SO what did that teach us? PLAN, PLAN, PLAN!! With kids, my sanity revolves around checklists and planning and preparing for every eventuality. Of course, so many people’s personalities are different, but even a little planning can’t hurt!
Prep the kids and test your gear with a trial run
What do you mean by a trial run you may be thinking!? I mean exactly that. If you haven’t used your camping gear for a while, pull it all out and build up a grand event for the kids to CAMP IN THE BACKYARD!! Ooh! Try out some of your favorite or new camping recipes modified for your kitchen, but take it outdoors to eat in camping chairs by the tent. Test out your headlamps, flashlights, even the camp stove if you use one. Also, I like to shake out the tent and sleeping bags to air them a bit and make sure they’ve all been cleaned since the downpour and mud slosh of the last trip!
Another thing that I love about a backyard campout is that it’s a great trial run for the kids! If you have young ones who’ve never camped before it can be scary. In the backyard, it still can be but with easy access to the house. Once the tent and set up is more familiar to a child, they will be more comfortable with it in a foreign setting, your desired campground. Baby steps, right?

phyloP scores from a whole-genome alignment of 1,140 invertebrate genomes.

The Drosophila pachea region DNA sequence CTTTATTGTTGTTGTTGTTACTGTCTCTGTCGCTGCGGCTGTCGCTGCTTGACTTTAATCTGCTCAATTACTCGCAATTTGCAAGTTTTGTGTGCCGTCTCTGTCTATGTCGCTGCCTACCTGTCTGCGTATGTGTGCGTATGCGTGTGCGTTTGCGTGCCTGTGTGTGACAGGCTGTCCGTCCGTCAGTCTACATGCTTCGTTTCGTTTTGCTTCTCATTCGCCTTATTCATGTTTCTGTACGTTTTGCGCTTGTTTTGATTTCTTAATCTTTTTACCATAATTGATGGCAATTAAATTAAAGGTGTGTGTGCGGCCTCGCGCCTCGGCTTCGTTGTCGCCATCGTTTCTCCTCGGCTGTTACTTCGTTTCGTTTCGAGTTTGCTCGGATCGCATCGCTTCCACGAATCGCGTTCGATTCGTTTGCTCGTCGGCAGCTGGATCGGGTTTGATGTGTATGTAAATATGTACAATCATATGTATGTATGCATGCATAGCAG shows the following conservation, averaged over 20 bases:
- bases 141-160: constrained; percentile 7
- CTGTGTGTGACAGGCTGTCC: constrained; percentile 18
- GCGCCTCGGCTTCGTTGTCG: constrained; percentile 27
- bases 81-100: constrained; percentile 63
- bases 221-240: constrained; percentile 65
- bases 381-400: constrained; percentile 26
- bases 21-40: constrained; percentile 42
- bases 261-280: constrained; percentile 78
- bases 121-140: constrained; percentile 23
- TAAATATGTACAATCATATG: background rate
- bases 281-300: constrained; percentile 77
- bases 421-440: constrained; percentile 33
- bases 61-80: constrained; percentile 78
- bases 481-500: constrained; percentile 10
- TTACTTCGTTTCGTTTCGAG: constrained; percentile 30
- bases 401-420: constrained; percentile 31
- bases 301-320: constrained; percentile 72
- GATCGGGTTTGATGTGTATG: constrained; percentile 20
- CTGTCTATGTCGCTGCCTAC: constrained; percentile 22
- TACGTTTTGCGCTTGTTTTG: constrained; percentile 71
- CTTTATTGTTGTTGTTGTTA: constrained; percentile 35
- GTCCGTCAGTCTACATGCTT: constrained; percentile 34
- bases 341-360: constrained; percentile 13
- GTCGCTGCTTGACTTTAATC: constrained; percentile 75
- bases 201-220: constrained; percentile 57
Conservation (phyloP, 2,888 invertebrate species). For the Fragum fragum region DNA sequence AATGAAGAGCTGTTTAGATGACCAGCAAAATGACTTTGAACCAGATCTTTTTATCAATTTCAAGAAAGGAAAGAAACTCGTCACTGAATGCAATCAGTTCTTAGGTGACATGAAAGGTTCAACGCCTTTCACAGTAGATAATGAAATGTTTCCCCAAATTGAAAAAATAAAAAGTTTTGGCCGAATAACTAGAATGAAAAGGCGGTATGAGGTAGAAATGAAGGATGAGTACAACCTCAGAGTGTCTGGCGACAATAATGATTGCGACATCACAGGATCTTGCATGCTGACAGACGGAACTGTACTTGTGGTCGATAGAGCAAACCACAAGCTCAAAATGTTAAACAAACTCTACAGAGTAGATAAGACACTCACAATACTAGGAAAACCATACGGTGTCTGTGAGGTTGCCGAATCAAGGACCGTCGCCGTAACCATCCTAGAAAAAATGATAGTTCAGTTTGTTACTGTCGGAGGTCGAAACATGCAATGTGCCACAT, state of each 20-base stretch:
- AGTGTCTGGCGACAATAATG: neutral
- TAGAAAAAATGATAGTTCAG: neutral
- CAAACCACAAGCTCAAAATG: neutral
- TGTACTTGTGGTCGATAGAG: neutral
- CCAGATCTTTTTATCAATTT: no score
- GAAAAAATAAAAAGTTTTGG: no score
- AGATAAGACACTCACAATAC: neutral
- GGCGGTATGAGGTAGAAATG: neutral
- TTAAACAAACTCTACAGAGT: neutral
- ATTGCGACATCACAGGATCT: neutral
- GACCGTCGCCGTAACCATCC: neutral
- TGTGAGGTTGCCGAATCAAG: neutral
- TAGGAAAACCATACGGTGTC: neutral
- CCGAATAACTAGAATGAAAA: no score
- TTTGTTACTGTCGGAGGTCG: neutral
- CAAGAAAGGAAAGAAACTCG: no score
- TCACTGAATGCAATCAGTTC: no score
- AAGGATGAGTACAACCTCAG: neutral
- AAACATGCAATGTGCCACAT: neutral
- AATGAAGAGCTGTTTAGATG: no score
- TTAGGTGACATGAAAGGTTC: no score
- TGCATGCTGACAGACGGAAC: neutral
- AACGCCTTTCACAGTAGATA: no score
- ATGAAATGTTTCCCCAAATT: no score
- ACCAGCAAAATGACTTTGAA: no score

Reserve your campsite in advance
If you are headed to a national park or a popular campground, be sure to book your campsite online in ADVANCE. The Rocky Mountain National Park campgrounds open up reservations six months in advance, and if you’re planning to go there I suggest you book it as soon as you can.
First, choose your campground. What activities are there around for the kids to do? Do you want to be by a good fishing spot, a lake or a river? Do you want to be close to accessible hikes or areas for wildlife viewing? Or do you just want a space to hang out, play cards, talk, and hang out around a campfire? Some campgrounds even have games like horseshoes, putt-putt, and other things children like to do. Do you need electricity and a bathroom? Decide, what is it you want out of the campsite area?